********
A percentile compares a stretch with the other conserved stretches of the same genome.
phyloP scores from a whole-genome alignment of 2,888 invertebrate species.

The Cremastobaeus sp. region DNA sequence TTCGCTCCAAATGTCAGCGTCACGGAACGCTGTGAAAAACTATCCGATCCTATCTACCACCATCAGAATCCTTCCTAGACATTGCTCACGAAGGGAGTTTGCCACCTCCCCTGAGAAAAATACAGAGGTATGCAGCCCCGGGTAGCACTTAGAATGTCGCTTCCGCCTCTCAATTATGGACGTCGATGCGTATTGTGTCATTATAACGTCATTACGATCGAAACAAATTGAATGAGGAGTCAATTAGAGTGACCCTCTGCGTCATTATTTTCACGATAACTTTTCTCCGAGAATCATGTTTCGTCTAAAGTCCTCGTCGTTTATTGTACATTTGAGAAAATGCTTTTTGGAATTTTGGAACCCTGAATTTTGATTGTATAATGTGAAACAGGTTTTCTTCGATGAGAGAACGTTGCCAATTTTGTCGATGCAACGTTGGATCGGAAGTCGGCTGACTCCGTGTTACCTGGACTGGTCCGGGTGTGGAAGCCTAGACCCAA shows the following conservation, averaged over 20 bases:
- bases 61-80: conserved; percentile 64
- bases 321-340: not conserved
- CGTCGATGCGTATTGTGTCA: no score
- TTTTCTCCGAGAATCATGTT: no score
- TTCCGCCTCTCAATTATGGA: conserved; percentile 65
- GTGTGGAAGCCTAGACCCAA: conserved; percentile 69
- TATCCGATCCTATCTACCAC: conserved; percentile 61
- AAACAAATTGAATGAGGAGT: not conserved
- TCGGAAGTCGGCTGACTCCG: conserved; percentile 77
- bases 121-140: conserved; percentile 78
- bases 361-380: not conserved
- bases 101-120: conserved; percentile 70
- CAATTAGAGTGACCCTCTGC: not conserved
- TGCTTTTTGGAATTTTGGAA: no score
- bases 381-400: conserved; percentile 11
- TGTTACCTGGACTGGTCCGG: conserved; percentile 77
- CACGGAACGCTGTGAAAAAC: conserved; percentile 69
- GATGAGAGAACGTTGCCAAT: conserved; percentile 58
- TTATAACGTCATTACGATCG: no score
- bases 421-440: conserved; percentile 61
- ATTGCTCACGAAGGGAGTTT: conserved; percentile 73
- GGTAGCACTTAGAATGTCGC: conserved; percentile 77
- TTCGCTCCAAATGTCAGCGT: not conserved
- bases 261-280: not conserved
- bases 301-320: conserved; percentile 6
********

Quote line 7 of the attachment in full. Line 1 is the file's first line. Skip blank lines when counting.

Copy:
- TTTTCTCCGAGAATCATGTT: no score